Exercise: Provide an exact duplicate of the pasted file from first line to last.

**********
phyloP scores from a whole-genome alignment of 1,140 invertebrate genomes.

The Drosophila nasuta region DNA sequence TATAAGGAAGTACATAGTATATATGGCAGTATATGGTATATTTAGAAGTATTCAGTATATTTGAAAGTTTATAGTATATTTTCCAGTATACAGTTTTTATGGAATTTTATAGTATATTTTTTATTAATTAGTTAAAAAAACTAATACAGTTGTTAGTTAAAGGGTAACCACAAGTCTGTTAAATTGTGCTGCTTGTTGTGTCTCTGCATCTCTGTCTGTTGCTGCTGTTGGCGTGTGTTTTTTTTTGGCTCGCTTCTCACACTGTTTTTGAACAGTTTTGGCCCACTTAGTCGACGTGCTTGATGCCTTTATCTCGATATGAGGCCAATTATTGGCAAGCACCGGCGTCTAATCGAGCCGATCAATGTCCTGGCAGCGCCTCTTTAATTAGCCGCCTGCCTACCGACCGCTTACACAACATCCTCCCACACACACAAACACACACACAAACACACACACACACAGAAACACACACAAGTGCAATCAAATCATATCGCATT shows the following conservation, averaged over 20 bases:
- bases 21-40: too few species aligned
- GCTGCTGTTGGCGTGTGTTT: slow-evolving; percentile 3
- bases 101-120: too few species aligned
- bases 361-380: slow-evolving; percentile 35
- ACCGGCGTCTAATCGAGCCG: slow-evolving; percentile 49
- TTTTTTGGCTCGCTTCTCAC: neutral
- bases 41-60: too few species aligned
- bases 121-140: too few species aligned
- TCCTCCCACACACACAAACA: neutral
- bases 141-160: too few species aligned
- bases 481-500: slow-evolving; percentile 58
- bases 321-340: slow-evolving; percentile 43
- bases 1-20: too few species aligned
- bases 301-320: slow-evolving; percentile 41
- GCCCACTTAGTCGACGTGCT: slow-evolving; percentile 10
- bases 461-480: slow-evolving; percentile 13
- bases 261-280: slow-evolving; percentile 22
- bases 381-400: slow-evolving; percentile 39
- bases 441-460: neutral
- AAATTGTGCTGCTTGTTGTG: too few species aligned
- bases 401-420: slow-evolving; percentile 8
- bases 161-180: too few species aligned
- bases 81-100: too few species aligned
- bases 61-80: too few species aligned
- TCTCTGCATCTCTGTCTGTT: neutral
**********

phyloP scores from a whole-genome alignment of 1,140 invertebrate genomes.

The Drosophila nasuta region DNA sequence TATAAGGAAGTACATAGTATATATGGCAGTATATGGTATATTTAGAAGTATTCAGTATATTTGAAAGTTTATAGTATATTTTCCAGTATACAGTTTTTATGGAATTTTATAGTATATTTTTTATTAATTAGTTAAAAAAACTAATACAGTTGTTAGTTAAAGGGTAACCACAAGTCTGTTAAATTGTGCTGCTTGTTGTGTCTCTGCATCTCTGTCTGTTGCTGCTGTTGGCGTGTGTTTTTTTTTGGCTCGCTTCTCACACTGTTTTTGAACAGTTTTGGCCCACTTAGTCGACGTGCTTGATGCCTTTATCTCGATATGAGGCCAATTATTGGCAAGCACCGGCGTCTAATCGAGCCGATCAATGTCCTGGCAGCGCCTCTTTAATTAGCCGCCTGCCTACCGACCGCTTACACAACATCCTCCCACACACACAAACACACACACAAACACACACACACACAGAAACACACACAAGTGCAATCAAATCATATCGCATT shows the following conservation, averaged over 20 bases:
- bases 21-40: too few species aligned
- GCTGCTGTTGGCGTGTGTTT: slow-evolving; percentile 3
- bases 101-120: too few species aligned
- bases 361-380: slow-evolving; percentile 35
- ACCGGCGTCTAATCGAGCCG: slow-evolving; percentile 49
- TTTTTTGGCTCGCTTCTCAC: neutral
- bases 41-60: too few species aligned
- bases 121-140: too few species aligned
- TCCTCCCACACACACAAACA: neutral
- bases 141-160: too few species aligned
- bases 481-500: slow-evolving; percentile 58
- bases 321-340: slow-evolving; percentile 43
- bases 1-20: too few species aligned
- bases 301-320: slow-evolving; percentile 41
- GCCCACTTAGTCGACGTGCT: slow-evolving; percentile 10
- bases 461-480: slow-evolving; percentile 13
- bases 261-280: slow-evolving; percentile 22
- bases 381-400: slow-evolving; percentile 39
- bases 441-460: neutral
- AAATTGTGCTGCTTGTTGTG: too few species aligned
- bases 401-420: slow-evolving; percentile 8
- bases 161-180: too few species aligned
- bases 81-100: too few species aligned
- bases 61-80: too few species aligned
- TCTCTGCATCTCTGTCTGTT: neutral